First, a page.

Top-notch scenic and costume design help elevate Good Company Players’ snappy “The Hound of the Baskervilles,” a Sherlock Holmes mystery
I’m going to flout theater-criticism etiquette and tell you upfront “whodunit” in the new Good Company Players production of “The Hound of the Baskervilles”:
David Pierce and Ginger Kay Lewis Reed.
Before you get huffy with me, no worries: You won’t actually find these two folks on stage, of course. (What, did you think I was going to give away the killer in this Sherlock Holmes mystery?) These theatrical wizards are the scenic and costume designers, respectively, for the show, and their names are so familiar to GCP patrons that their names are likely to fly right by when you’re perusing the program or reading a review. Perhaps behind-the-scenes artists can be too proficient at their jobs: If you keep churning out excellence, show after show, it just becomes expected.
So what did Pierce and Lewis Reed “do” to deserve being singled out in the brisk and enjoyable “Hound”?
I’m not exactly sure why this GCP show is different from the dozens upon dozens of times I’ve seen their work before, but something about it makes me want to call out and take notice. Pierce’s handsome set perfectly captures the feel of a melancholy English manor house, from its jumble of tapestries, stone facings and wallpaper on the walls to the glass-doored exit leading to the mysterious (and deadly) moor beyond.
Three theater openings this weekend at Good Company Players, Selma Arts Center and River City Theatre Company
Here’s a rundown on promising arts/culture picks for the weekend:
You’d get a little antsy, too, if you inherited a grand English estate that includes a scary beast with glowing eyes determined to chew you to a pulp. That’s the premise of “The Hound of the Baskervilles,” a Sherlock Holmes thriller in its opening weekend at Good Company Players. After talking with director J.J. Cobb, I offer with five things to know about the show:
1. For Gordon Moore fans, it’s a must-see. Moore plays Sherlock Holmes. He’s a longtime GCP veteran actor, and if you’ve seen him in enough shows, the role seems like perfect casting. Holmes, with sidekick Dr. Watson (Henry Montelongo) arrives at the estate of Sir Henry (Alex Vaux) in Devonshire, England to help solve mysterious deaths all linked to a gigantic, demonic hound. Adding to the intrigue: a set of servants with questionable loyalties and several peculiar neighbors.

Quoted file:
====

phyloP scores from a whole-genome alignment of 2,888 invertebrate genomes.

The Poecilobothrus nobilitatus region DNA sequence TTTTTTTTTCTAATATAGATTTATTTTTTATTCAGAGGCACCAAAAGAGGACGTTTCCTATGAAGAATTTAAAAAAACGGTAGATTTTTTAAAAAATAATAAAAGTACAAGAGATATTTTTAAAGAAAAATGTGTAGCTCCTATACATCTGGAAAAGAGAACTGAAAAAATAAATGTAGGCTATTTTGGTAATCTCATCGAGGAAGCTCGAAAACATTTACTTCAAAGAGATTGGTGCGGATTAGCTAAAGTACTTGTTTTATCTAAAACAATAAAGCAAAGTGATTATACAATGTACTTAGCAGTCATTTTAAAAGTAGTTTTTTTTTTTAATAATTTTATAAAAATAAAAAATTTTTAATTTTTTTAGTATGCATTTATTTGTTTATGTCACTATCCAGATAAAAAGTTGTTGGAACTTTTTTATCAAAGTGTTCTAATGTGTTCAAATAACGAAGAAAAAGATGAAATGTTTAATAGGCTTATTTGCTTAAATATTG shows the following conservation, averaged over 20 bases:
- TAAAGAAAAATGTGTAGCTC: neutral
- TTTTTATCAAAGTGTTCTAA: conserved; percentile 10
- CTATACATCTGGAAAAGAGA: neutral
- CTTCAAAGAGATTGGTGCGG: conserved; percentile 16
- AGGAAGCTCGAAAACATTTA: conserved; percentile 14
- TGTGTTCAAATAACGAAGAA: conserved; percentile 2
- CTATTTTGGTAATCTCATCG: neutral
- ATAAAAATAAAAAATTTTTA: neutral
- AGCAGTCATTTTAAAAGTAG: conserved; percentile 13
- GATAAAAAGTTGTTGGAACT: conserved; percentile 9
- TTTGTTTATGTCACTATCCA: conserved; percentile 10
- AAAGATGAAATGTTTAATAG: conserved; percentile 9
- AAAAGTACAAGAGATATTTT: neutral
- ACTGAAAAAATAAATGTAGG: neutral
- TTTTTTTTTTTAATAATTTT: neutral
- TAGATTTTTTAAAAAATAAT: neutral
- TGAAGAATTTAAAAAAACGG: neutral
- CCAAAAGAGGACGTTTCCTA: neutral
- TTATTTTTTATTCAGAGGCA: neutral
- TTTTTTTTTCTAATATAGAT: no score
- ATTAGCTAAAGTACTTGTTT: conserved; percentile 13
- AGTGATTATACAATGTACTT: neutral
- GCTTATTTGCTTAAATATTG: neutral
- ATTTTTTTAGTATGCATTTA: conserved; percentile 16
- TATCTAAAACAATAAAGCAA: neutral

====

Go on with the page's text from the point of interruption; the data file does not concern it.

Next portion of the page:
My experience of the 2017 solar eclipse from atop an Oregon mountain gives me a new outlook on the most important star in my life. (Plus, I almost burn the mountain down.)
How to make friends during a total solar eclipse? Try lugging a 25-pound crystal ball up to the top of 4,098-foot Mary’s Peak, Oregon’s tallest mountain in the Coast Range. The moment the ball comes out of its custom carrier — we wrapped it in an old towel and put it in a cloth grocery bag — the shiny sphere attracts the attention of dozens of eclipse watchers who have staked out this prime spot overlooking the Willamette Valley. This is no regular crystal ball. More a nostalgic ‘70s pet rock than New Age element, the ball has been part of our household for the past couple of years, where it absorbs the light of a few of the “special moons” (blue, red, harvest, pink) that have floated over Fresno. Now it’s made its first out-of-state trip, this time to witness a once-in-a-lifetime astronomical event.
“Whoa, what is that?” a man asks when the ball makes its first appearance. Several women wander over to check it out. A reporter from a local paper pops up wanting an interview. A little leery of coming across too California kooky, we play up the frivolity of the exercise. While I’m holding the heavy ball, I notice one of my hands is getting uncomfortably warm. The ball is focusing the sunlight into an intense beam. With just an hour until the moon boldly and completely blocks out the sun, it’s a reminder of the broiling strength of our very own star.